The function and meaning of the cycladic figurines


Unfortunately, the archaeological data is insufficient due to the extensive looting that took place on the Cycladic islands in the 1950s and 1960s, which was the result of the increased value of marble figurines in the international art market during that period. It has been estimated that out of approximately 1400 known figurines, only 40% of them were recovered through systematic excavation.

Even with such incomplete data, however, it is clear that–leaving aside the unique case of Keros–most Cycladic figurines come from graves. This has led many scholars to associate them with funerary rituals, although the theories proposed vary considerably.


The numerous female figurines have been interpreted in a variety of ways: as representations of the deceased, or as substitutes for concubines, servants, ancestors, and even human sacrifices. Other scholars have focused on the possibly mystical character of the statuettes and what has been perceived as an overwhelming bias in Cycladic art towards female representations.

In this light, these scholars have attempted to explain them as symbolizing a mother-goddess, figures associated with fertility and rebirth, guides for souls in the afterlife, apotropaic (protective) images, divine nurses, or even worshippers. Some of the scholars that support this view suggest that the primary use of the figurines may have been in shrines rather than graves (although the evidence for specialized cult areas in the Early Bronze Age Cyclades is extremely limited). There are also theories that focus on social dimensions (e.g., representations of females in the age of marriage) or attempt to offer practical, though rather unlikely, explanations (figurines as toys).



Although each of these interpretations is based on sound argumentation and may carry seeds of truth, the general scholarly consensus is that the figures’ nudity, clearly rendered breasts, and defined pubic triangle refer directly to the idea of fertility.  In line with this, some scholars believe that the swollen bellies visible on some figurines and the horizontal grooves on others symbolize pregnancy or recent labor.

Fertility, invariably associated with female divinities, was a central theme in the religions of the ancient Mediterranean and Near Eastern people. As such, there is no reason to doubt that this would also be the case for Cycladic islanders, though whether Cycladic female figurines were meant to represent female fertility goddesses cannot be determined with certainty. However, the extreme regularity observed in their appearance (since they were produced in the same standardized form for more than five centuries) supports the hypothesis of a ritual function. The characteristic posture, with the folded arms, recalls comparable groups of religious statuettes from other eastern Mediterranean cultures (Syria, Palestine, Cyprus, etc.) and may have been a widely accepted, symbolic type of divine representation. An alternative interpretation states that they could represent a worshipper in a gesture of reverence. However, this hypothesis fails to account for the nearly complete absence of male statuettes in this characteristic position. Therefore, the fertility goddess theory remains the most plausible explanation.


However, this hypothesis does not explain the entire meaning and function of Cycladic figurines. Several questions remain unanswered: What was the precise relationship between fertility to funerary rituals? Why do we only find figurines in some graves and usually (but not always) in the ones with more expensive grave goods?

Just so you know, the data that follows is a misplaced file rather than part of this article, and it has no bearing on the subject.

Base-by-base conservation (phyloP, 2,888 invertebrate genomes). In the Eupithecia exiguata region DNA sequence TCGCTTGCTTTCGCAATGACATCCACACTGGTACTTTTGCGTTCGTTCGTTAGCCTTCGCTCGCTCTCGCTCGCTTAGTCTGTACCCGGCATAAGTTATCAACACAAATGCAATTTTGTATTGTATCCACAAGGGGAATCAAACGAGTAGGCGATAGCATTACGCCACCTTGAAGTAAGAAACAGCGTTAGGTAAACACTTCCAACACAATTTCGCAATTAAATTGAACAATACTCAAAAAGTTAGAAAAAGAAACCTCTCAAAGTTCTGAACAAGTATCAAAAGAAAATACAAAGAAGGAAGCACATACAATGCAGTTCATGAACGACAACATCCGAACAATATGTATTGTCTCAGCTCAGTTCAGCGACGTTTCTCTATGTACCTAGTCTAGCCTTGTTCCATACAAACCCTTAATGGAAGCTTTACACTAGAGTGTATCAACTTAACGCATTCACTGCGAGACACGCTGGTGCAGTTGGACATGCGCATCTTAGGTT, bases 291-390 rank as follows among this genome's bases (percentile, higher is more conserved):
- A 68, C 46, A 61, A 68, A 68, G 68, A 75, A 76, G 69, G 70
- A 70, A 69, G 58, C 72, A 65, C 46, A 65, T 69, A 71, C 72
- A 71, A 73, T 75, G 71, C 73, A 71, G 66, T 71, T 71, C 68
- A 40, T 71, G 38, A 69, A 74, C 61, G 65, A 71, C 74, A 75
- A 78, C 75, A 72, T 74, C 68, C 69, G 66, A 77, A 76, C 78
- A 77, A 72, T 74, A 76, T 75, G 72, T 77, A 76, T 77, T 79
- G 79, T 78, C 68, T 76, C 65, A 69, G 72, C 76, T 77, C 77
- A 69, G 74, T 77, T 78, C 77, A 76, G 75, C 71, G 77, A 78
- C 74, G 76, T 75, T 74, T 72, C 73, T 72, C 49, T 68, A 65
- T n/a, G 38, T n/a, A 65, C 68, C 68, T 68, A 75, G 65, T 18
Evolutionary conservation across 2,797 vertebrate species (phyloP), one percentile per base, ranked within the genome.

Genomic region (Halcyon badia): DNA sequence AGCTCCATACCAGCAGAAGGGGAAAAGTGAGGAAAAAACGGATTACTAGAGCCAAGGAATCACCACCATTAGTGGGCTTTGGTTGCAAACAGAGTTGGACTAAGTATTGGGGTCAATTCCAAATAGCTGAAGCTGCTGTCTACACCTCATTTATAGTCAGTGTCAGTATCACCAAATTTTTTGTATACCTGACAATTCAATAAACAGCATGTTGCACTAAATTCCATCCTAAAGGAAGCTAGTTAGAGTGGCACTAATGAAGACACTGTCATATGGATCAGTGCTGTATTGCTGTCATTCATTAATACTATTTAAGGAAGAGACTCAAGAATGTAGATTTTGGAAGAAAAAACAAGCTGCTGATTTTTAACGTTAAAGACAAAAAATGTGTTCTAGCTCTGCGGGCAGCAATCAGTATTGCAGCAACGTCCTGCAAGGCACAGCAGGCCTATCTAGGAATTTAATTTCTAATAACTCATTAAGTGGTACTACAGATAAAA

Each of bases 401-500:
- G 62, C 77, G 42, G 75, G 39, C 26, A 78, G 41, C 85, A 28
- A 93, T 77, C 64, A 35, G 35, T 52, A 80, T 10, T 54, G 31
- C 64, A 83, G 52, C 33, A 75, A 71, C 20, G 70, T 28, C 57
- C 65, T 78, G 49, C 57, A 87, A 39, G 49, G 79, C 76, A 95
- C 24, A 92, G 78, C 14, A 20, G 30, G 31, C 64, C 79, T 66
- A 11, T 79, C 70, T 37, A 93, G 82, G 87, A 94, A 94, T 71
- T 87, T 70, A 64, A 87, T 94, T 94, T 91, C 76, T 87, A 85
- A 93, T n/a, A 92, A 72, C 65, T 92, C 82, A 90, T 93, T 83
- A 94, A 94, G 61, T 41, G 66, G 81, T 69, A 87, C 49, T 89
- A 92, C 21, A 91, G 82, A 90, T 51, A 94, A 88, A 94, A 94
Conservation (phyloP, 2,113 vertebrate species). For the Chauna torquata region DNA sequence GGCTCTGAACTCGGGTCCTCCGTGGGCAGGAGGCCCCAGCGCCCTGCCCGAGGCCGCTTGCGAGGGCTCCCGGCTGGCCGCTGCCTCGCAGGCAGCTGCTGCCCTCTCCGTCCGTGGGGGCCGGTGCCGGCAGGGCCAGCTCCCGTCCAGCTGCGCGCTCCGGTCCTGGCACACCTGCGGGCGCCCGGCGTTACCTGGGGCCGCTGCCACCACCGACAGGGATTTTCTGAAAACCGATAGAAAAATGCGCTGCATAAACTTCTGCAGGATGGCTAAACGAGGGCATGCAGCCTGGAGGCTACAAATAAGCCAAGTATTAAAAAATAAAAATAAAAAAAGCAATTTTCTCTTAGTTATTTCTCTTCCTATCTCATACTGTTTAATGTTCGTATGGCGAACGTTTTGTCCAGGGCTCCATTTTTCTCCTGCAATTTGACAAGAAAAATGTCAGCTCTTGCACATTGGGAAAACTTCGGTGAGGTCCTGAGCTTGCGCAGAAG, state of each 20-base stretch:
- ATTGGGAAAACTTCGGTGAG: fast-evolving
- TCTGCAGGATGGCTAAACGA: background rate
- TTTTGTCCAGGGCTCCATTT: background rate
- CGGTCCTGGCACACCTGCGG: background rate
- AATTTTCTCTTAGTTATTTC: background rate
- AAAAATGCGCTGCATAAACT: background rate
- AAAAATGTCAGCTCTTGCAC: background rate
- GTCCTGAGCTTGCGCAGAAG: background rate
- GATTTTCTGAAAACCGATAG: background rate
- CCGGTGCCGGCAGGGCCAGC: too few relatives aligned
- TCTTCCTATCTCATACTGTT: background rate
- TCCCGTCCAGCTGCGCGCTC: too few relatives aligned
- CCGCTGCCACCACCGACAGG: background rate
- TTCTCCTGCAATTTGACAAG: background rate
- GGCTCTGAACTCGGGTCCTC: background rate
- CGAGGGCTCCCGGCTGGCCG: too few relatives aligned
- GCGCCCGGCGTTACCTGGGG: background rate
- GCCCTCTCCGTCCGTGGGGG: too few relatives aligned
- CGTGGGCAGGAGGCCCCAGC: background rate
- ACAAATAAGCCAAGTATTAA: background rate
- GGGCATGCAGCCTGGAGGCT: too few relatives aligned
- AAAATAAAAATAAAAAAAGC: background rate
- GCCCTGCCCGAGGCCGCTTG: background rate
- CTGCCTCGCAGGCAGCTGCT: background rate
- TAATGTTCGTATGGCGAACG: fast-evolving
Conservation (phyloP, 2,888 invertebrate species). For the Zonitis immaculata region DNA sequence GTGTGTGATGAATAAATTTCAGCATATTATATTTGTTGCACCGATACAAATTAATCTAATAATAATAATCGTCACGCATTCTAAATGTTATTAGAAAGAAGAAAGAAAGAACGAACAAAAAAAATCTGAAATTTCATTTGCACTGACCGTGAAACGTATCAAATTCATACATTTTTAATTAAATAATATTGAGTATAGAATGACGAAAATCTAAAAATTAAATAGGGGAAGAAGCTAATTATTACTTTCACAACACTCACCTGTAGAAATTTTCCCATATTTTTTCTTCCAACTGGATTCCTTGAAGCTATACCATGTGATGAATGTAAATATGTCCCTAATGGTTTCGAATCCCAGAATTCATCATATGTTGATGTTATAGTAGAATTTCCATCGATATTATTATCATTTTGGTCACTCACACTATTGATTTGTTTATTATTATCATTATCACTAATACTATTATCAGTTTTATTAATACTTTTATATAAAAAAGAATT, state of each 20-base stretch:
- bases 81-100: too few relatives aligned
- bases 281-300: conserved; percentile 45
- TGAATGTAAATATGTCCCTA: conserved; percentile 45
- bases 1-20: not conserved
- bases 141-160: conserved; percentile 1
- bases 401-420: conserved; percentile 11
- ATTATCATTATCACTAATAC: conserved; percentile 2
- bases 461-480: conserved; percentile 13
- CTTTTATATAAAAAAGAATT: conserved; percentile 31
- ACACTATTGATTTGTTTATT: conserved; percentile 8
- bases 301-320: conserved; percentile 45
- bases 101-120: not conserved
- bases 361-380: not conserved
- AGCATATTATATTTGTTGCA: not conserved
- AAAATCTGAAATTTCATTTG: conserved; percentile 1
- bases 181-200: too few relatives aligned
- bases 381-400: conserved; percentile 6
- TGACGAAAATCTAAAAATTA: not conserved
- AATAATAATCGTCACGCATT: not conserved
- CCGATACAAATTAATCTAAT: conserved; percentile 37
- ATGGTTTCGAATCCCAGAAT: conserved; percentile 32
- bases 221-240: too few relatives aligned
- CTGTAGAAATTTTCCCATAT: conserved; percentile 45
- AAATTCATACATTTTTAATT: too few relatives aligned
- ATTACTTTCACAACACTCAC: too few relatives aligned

How do we explain the discovery of figurines in settlements and other non-funerary contexts (e.g., in Keros)? Why were there fewer male figurines and groups of figures? What was the function of the rare large-scale female statues, which were too large for an Early Cycladic grave? What was the role of painted decoration on the face and body of some figurines?

Further research is the only thing that might provide satisfactory answers to these questions, since the available data only allows for some general remarks. On one hand, the obvious standardization and conservatism of Cycladic figurines make it likely that they functioned as major religious symbols.

On the other hand, the diversity we observe in features like size, decoration, and context of use, as well as the very existence of other figurine types, reflect a considerable degree of differentiation in their production, availability, and utilization.

This differentiation may relate both to ritual issues (e.g., the need for figurines of a particular type, size, or decoration for each ritual) and social factors (the availability of marble figurines, their size and decoration as reflecting social properties such as the age, lineage, and the status of the owner).

Marble female figurines 2700 – 2400/2300 BC ΝΓ0281, ΝΓ0654
Photo. Paris Tavitian © Museum of Cycladic Art

The more we study Cycladic figurines, the more we come into the understanding that their function was much more sophisticated than people originally thought. Despite the stylistic uniformity, they are found in a variety of contexts in association with different types of objects, though their distribution in cemeteries and settlements is very uneven.

Careful examination of material from systematic excavations may reveal important information about their use and help us to better understand their meaning. Moreover, it will probably demonstrate that they form part of a complex phenomenon of ritual action and social behaviour, which cannot be explained with a single, simplistic model of interpretation.